As a wheelchair basketball coach I am continually looking for new initiatives and fun ways to keep my school’s Wheelchair Basketball club fresh and maintain the enthusiasm and buzz which we have had over recent years. London 2012 has definitely helped us here, with record numbers of both our disabled and able bodied students signing up for the weekly after school club since September. In the ever growing inclusion packs available now to schools I came across Inclusion Zone Basketball, which 6 months on has now become such a recognised game within the school, not only inside our after school club but across our Physical Education lessons as well.
In its simplest form, Inclusive Zone Basketball (or IZB for short) is a combination of the sports Basketball and Wheelchair Basketball, allowing both disabled and able bodied to take part at the same time. The game is suitable for electric wheelchair players, manual wheelchair players and ambulant players with physical impairments, but in truth, with the right inclusive measures and a little bit of time and effort it can be played by any child or slightly competitive adult!
Played on a traditional basketball court, the area is divided up into 3 zones, one large centre zone through the middle of the court for 2 wheelchair users on each team and 1 wing zone either side for basketball players, 1 on each side. On each play the ball must pass through each of the 3 zones so to keep in time with the inclusive nature of the game, with the ball not allowed to be thrown from one wing zone straight to the other.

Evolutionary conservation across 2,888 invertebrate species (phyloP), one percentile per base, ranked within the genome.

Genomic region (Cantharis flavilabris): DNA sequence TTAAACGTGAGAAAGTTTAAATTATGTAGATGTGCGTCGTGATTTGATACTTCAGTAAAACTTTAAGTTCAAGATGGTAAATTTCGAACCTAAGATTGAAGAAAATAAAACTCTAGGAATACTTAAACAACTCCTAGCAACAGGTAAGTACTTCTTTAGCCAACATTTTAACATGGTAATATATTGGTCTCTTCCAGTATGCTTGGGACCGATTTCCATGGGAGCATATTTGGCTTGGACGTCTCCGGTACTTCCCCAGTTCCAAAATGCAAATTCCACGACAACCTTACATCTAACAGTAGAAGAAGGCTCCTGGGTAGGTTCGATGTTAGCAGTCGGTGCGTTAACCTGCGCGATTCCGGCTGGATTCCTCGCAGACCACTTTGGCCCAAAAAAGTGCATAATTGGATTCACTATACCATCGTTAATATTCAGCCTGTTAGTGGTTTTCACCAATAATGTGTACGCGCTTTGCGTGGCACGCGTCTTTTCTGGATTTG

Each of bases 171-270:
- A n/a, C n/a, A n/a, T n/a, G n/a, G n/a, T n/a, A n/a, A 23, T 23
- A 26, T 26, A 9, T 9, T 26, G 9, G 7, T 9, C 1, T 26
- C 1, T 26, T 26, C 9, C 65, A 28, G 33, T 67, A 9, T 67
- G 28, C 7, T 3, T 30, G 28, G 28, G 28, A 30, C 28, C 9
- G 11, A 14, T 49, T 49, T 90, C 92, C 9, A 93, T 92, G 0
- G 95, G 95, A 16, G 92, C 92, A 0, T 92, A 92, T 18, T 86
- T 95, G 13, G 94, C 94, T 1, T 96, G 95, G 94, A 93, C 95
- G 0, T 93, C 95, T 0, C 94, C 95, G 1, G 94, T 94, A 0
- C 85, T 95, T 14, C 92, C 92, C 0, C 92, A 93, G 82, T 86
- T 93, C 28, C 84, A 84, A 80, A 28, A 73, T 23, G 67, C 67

When speaking to other coaches and teaching staff a common criticism and obstacle to the more well known Wheelchair Basketball sport in schools has been a lack of equipment, particularly in regards to the sports wheelchairs, or that some schools may not have the numbers of wheelchair users to play a full 5v5 game. In both of these cases IZB offers a new imaginative way to engage smaller numbers of disabled children, with only 4 chairs needed for a full game.
The popularity of this still relatively new game has lead to the development of the British Wheelchair Basketball (BWB) Schools Inclusive Zone Basketball (IZB) Competition Pathway where schools can compete regionally with a chance to progress to a National Finals. These competitions provide a valuable opportunity for schools to partake in a friendly competitive competition and to meet other disabled children across the region, having fun and sharing experiences and ideas along the way. In addition to this, IZB competition and information cards can be found within the Sainsbury’s School Games at levels 1, 2 and 3 in both primary schools and secondary school games.
From a Physical Education perspective the BWB highlights that IZB links many of the strands of the National Curriculum, ‘games activities’, through each of the Key Stages 1, 2, 3 and 4, and plays a part in all levels of the school games. Additionally the game takes into account principles of the ‘Social Model’ of disability, and lends itself to the modified and parallel sections of the ‘Inclusion Spectrum’.
Fundamentally though, IZB has offered us a chance to further develop and inspire our club to a new level, creating a friendly competitive atmosphere but more importantly an increased inclusive afterschool extra-curricular club which children continue to attend week after week. Next month we will be entering 2 teams into the South East IZB regional competition in Guildford, Surrey, something which the children and staff are very excited about. Maybe i’ll be writing a future blog reviewing the exploits of an IZB national competition…maybe!
Andy Kendall is a member of Lead Support Staff at Kings’ School, Winchester in the United Kingdom. Working within the schools Pupil Support Department Andy combines his role as a Physio Assistant with the running and development of the schools Wheelchair Basketball, New Age Kurling and Boccia squads.
Andy holds a BA (Hons) in Education Studies from the University of Winchester and his areas of Physical Educational interest are Inclusion, SEN participation and the development of disability sport in schools.